Planet of Dreams


Planet of Dreams.

The story of David Bowie’s music is that of a boy’s club. There obviously have been women (a great many) in Bowie’s personal life; on stage and in the studio, it’s been a far different matter.

There were muses and fellow performers: Hermione Farthingale, Dana Gillespie, Ava Cherry. His Arts Lab co-founder Mary Finnigan. Fellow composers like Lesley Duncan. Angela Bowie, who in the early Seventies was essentially Bowie’s manager, strategist, minder, roadie and work-engine (for all we know, Iman’s played the same role in the past 20 years). Corrinne Schwab has quietly run his empire since the mid-Seventies. There were choreographers and costumers like Toni Basil and Natasha Korniloff. Backing singers like Emm Gryner, Holly Palmer and Robin Clark. Occasional studio contributors, like the violinist Lisa Germano.

But there’s only been one woman who stands in the “frontline” of Bowie musicians, the only one whose name ranks with the likes of Gabrels or Garson, Alomar or Slick: Ms. Gail Ann Dorsey.

And that said, there’s a sense of missed opportunity with Dorsey and Bowie. While she had a marvelous voice, she rarely sang on Bowie’s albums and, more strikingly, she didn’t play on many of them. We’re about to say goodbye to her for a time, as Mark Plati and Tony Visconti were the only bassists on the stretch of albums between Hours and Reality (as fate would have it, the one album she did play on during this time, Toy, was never issued). Dorsey would remain Bowie’s touring bassist.

Some of her absence was possibly due to timing: she’d been a solo artist since the Eighties and was working on her own material, and she was in demand for other sessions. Some of it was a matter of logistics: e.g., when recording with Visconti, it was simpler to have Visconti play the basslines. But Dorsey seemed to have some regret that she hadn’t been more involved in the records. “It’s hard for me to get a look in with all the great bass players that hang around David. But I enjoy playing with David in any capacity,” she said in a 2003 webchat.*

After the Earthling sessions, Dorsey and Bowie collaborated on “Planet of Dreams,” a track slotted for a 1997 compilation to benefit the Tibet House Trust.** “Planet of Dreams” is little like the rest of Earthling. Recorded mainly with acoustic instruments, its establishing mood is a vague “Eastern” vibe: a glacial sense of grandeur as conveyed by a slow tempo, a wide-panned stereo mix featuring a rotating cast of tastefully deployed sound-colors (among those here are congas, a singing Gabrels guitar line and Garson rumbling on the bass end of his piano); it’s the sort of soundscape favored by late-career Robbie Robertson and Peter Gabriel and seemingly by any post-1990 travel documentary set in the Himalayan region.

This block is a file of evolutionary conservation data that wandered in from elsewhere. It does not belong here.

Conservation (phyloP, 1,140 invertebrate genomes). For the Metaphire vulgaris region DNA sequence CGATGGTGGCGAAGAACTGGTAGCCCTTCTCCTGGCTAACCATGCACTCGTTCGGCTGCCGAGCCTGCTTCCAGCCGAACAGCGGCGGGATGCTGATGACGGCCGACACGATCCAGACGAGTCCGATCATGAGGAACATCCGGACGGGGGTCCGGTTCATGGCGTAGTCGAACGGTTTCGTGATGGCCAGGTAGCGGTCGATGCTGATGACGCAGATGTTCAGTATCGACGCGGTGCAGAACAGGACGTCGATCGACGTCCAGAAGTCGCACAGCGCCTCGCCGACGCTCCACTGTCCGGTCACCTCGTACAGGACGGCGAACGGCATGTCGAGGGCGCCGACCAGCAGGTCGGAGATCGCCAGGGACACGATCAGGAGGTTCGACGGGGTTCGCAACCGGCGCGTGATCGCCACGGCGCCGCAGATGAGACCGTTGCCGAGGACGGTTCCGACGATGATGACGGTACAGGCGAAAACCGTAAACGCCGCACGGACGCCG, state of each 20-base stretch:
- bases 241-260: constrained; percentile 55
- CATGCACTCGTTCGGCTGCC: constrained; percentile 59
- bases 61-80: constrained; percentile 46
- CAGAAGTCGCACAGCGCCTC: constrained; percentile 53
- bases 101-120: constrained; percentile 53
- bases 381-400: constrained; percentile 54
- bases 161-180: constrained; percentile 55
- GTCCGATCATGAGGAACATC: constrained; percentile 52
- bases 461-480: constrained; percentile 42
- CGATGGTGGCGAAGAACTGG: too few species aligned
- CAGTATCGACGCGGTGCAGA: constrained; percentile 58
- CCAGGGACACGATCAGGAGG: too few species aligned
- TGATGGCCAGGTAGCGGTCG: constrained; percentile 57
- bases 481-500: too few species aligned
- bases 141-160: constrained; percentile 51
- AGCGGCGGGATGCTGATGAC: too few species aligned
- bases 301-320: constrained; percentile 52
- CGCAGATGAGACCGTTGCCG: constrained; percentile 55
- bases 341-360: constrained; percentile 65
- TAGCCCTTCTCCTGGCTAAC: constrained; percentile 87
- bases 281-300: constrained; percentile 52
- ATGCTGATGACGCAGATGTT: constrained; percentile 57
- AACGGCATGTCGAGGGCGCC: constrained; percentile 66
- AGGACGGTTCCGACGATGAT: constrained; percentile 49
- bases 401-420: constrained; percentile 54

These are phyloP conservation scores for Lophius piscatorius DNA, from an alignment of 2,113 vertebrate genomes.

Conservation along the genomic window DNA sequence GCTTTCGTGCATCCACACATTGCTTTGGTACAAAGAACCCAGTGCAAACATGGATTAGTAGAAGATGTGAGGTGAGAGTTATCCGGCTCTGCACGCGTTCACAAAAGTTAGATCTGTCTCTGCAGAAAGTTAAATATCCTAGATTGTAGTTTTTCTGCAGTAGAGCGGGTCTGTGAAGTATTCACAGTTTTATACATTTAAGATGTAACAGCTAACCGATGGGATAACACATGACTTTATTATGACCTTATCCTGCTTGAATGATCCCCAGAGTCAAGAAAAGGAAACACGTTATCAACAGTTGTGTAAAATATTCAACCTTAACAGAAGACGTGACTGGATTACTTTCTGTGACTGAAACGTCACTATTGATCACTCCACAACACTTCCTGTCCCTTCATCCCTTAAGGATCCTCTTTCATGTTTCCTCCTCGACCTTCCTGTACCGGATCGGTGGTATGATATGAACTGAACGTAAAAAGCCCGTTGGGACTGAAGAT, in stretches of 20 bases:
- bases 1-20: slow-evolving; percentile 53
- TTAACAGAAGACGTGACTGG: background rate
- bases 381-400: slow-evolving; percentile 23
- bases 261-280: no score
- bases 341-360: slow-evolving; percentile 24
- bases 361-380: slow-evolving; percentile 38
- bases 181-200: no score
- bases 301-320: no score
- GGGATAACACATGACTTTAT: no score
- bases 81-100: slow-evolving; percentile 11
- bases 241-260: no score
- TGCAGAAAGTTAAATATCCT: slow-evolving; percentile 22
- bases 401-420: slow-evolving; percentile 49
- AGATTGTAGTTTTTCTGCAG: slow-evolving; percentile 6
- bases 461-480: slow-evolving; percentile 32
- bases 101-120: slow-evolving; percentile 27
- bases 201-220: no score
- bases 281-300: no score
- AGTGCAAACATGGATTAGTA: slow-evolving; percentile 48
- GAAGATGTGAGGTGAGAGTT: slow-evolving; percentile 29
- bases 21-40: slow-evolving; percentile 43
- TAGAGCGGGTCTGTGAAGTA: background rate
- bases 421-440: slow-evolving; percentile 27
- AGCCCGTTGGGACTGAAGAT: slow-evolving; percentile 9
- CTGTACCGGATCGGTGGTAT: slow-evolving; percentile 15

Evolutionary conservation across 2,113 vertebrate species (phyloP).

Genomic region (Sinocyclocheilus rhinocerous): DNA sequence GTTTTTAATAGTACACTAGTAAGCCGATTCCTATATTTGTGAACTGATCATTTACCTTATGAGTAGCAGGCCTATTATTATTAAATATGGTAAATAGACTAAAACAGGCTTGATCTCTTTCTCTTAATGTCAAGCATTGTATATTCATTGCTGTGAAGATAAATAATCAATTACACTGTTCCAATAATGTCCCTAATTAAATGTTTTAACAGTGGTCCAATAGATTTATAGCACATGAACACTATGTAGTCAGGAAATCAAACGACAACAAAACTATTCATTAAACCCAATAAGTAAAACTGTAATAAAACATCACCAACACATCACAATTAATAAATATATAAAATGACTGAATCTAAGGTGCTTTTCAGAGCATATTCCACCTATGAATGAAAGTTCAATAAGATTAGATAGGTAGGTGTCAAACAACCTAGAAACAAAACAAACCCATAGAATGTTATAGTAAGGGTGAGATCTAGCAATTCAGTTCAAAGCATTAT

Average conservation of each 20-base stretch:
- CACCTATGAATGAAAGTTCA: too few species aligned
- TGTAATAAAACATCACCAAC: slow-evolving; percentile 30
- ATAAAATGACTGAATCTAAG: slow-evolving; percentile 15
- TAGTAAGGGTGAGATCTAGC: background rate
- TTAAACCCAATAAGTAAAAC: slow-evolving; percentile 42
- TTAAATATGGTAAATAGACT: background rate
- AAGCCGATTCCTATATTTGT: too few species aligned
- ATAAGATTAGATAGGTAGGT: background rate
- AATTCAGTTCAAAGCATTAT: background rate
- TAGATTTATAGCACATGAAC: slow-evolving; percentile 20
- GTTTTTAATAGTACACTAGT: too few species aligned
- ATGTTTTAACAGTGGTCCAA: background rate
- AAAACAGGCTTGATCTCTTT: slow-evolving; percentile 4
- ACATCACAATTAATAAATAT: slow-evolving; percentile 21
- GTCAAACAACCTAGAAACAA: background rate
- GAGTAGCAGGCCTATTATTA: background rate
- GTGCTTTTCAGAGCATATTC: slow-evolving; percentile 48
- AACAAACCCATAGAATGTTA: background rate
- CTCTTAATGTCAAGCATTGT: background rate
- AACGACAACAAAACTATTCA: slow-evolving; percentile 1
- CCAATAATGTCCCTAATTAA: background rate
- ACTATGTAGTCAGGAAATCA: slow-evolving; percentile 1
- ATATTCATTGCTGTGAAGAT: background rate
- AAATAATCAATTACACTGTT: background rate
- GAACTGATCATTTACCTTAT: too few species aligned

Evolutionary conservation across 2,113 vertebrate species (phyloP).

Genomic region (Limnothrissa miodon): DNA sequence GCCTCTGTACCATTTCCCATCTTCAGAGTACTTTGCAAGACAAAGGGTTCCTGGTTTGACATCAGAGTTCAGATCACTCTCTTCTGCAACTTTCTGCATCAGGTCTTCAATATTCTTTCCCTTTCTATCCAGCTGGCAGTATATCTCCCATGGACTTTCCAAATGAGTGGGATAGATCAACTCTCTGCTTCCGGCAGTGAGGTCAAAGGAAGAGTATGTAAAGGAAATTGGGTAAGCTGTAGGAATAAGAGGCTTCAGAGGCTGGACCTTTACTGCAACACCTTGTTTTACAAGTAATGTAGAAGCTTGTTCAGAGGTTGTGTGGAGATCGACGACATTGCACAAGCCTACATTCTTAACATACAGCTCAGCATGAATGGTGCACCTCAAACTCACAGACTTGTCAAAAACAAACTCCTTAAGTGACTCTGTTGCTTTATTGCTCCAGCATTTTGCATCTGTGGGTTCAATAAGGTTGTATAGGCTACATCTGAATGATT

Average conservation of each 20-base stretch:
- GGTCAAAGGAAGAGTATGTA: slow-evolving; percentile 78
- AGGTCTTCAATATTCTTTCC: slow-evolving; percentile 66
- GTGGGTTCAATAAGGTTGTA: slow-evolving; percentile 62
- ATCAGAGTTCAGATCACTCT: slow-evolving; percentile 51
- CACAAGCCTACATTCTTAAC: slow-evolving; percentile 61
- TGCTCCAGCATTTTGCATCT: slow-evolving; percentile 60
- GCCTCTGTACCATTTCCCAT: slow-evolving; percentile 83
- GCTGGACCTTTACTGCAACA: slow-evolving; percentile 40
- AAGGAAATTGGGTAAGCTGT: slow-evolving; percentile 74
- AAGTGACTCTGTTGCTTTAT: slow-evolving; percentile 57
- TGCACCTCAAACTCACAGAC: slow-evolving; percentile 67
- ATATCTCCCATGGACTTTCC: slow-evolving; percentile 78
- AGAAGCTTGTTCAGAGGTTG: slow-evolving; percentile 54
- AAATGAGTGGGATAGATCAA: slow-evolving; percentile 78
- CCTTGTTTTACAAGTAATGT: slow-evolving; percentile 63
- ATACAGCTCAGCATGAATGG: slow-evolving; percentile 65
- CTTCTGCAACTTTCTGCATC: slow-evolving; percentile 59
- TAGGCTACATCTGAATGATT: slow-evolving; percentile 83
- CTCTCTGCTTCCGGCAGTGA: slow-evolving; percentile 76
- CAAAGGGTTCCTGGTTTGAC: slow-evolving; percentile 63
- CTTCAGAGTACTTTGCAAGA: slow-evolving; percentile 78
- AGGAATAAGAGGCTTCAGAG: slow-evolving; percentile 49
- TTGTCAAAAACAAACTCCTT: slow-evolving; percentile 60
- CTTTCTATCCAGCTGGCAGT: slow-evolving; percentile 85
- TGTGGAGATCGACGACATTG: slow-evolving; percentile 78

Built on a single verse, Bowie singing each phrase to the same rising melody, that ramps up to a ten-times-repeated single-line chorus, “Planet of Dreams” has a sweep and power to it. Its lyric begins with intimations of reincarnation, takes an odd detour through Clark Gable’s eyes and “Eisenhower blam[ing] the poor” and closes with the title phrase, a more cutting idea than the aspirational-sounding “we’re living in planet of dreams” suggests. The line’s more likely Bowie playing on the Mahayana Buddhist concept of māyā, in which we perceive the world as if we’re audience members as a magic show, taking the illusions unfurled on stage as real.

Dorsey’s harmony vocals, coming midway through the verse, strengthen the song as Bowie’s single-tracked verse vocal is flighty and wavering in the first lines. Their harmonies on the chorus, soaring over rolling Zach Alford fills and cymbal crashes and the quiet musings of Dorsey’s own graceful bass, make the title line hypnotic. What saves the track from an icy loftiness is a slight sense of humor: the piano line that winks at George Michael’s “Freedom”: the “Walk on the Wild Side” vocal tag that Dorsey sings.